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Have you ever wondered which is stronger – horses or donkeys? It’s an interesting question because both species are used in situations that require a lot of strength and power. Donkeys in particular have been used as pack animals for nearly 7000 years and still are in many developing countries. But are donkeys stronger than horses?
As it turns out – on a weight-for-weight basis, donkeys are actually stronger than horses. Horses however are more powerful. What’s the difference? ‘Powerful’ applies more to motion, so a horse can pull more than a donkey of the same size and weight. ‘Strong’ refers more to physical abilities like weight bearing, and this is where donkeys come out in front. They can carry more than a horse or pony the same size and weight as themselves.
Donkeys Can Carry More Weight Than Horses
Horses and ponies can safely carry up to 20% of their body weight. Donkeys on the other hand can safely carry between 20 and 30% of their body weight, although they often carry a lot more than that! There are several very good anatomical reasons for this.
Skeletal Strength and Structure Make Donkeys Stronger Than Horses
Donkeys are a lot more compact and sturdy in build than horses and ponies. They have denser thicker (stronger) bones and larger joints, particularly in the legs and spine. Their legs for example are shorter and thicker than those of a horse or pony the same size.
Most donkeys also have 5 lumbar vertebrae compared to a horse’s normal 6 (source), which means they have a shorter, straighter back. The lumbar vertebrae in equids are located where the seat and back of your saddle sit i.e. between the ribs and the pelvis. Donkeys also have fewer caudal (tail) vertebrae.
These differences in bone density and strength, coupled with their more compact skeleton and shorter back, are a large part of the reason why donkeys can carry more weight than a horse or pony of the same height and weight.
Lower Centre Of Gravity Gives Donkeys Greater Weight Bearing Capacity
Having comparatively shorter legs than horses and ponies the same size means donkeys have a lower center of gravity.
The laws of physics tell us that anything with a lower center of gravity is more stable and better balanced than something with a higher center of gravity (think of a low-slung sports car vs a 4×4 with large off-road tires – which would you rather take a sharp bend in!).
In the case of donkeys, this higher degree of stability and balance allows them to safely carry more weight. This further contributes to making donkeys stronger than horses with respect to weight bearing.
Donkeys Have Different Muscle Fibre Type Ratios To Horses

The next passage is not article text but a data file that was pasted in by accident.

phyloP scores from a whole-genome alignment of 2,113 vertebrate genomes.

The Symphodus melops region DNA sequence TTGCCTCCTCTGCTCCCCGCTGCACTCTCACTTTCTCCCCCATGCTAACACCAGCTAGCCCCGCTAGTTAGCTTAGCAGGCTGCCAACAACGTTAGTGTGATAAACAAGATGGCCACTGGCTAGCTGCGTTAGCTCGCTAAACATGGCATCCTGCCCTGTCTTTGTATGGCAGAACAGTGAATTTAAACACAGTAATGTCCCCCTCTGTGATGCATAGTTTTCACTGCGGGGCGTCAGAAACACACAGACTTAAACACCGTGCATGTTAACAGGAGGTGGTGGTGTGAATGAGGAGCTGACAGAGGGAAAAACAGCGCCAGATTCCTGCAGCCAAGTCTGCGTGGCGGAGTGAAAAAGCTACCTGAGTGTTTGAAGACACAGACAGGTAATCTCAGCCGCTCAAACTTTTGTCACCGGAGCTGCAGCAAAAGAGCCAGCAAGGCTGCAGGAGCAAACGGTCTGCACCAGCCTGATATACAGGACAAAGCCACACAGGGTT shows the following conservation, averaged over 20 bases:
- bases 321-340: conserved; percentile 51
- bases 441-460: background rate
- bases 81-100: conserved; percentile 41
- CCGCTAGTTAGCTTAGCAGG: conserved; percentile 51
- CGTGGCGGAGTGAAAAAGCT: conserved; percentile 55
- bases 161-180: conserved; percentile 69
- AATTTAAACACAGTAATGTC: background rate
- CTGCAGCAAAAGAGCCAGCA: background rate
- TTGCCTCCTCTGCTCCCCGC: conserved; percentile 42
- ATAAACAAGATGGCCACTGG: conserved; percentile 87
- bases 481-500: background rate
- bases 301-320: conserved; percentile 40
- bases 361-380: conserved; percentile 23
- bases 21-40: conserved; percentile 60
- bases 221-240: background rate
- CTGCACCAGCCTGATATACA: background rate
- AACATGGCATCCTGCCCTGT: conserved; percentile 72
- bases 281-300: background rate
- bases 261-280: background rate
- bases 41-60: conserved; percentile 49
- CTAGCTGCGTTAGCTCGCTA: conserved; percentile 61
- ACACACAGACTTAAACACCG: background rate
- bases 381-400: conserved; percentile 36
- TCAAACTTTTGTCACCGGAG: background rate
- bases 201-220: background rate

Muscles are made up of fibers, of which there are 3 types:
- Slow twitch (type 1)
- Fast twitch (type IIA)
- Fast twitch (type IIB or X)
Almost all muscles have all 3 types of fibers in varying ratios. This ratio can change though depending on workload, training, diet, etc. Fundamentally, however, the type of fiber that predominates in a muscle:
- Depends on what the muscle is required, or trained, to do, and
- Governs how that particular muscle performs i.e. whether it behaves as a slow twitch or fast twitch muscle.
A horse’s jaw muscles, for example, have a high % of type 1 fibers (because they need to spend hours chewing) whilst their hindquarter muscles have a high % of type IIB fibers.
Type 1 Muscle Fibers
Type 1 muscle fibers are ideally suited for endurance and strength activities. Here’s why…
- Type 1 muscle fibers use aerobic (oxidative) metabolism to produce cellular energy (ATP) i.e. they use oxygen to convert fats, proteins, and carbohydrates into ATP. This type of energy is ideal for sustaining prolonged, low-intensity activities (like weight lifting and endurance).
- Type 1 muscle fibers also have a lot of mitochondria (cellular ‘power stations’), which means they can produce more energy over longer periods without becoming fatigued. Individuals that have a lot of type 1 muscle fibers, like donkeys and weight lifters, can therefore carry out extended endurance activities without getting tired quickly.
Type IIB Muscle Fibres
Conversely, type 11B fast twitch muscle fibers like those found in the hindquarters of horse breeds like Thoroughbreds and Quarter Horses, are designed to produce short bursts of explosive power and speed.
These muscle fibers use anaerobic (glycolic) metabolism to produce cellular energy i.e. they are able to convert glucose into ATP very rapidly. However, although glucose metabolism produces energy much faster than oxygen-based metabolism, the type of energy produced is short-lived and better suited for fast, quick, energy-intensive activities like sprinting.
Donkeys Have More Endurance Muscle Fibres Than Horses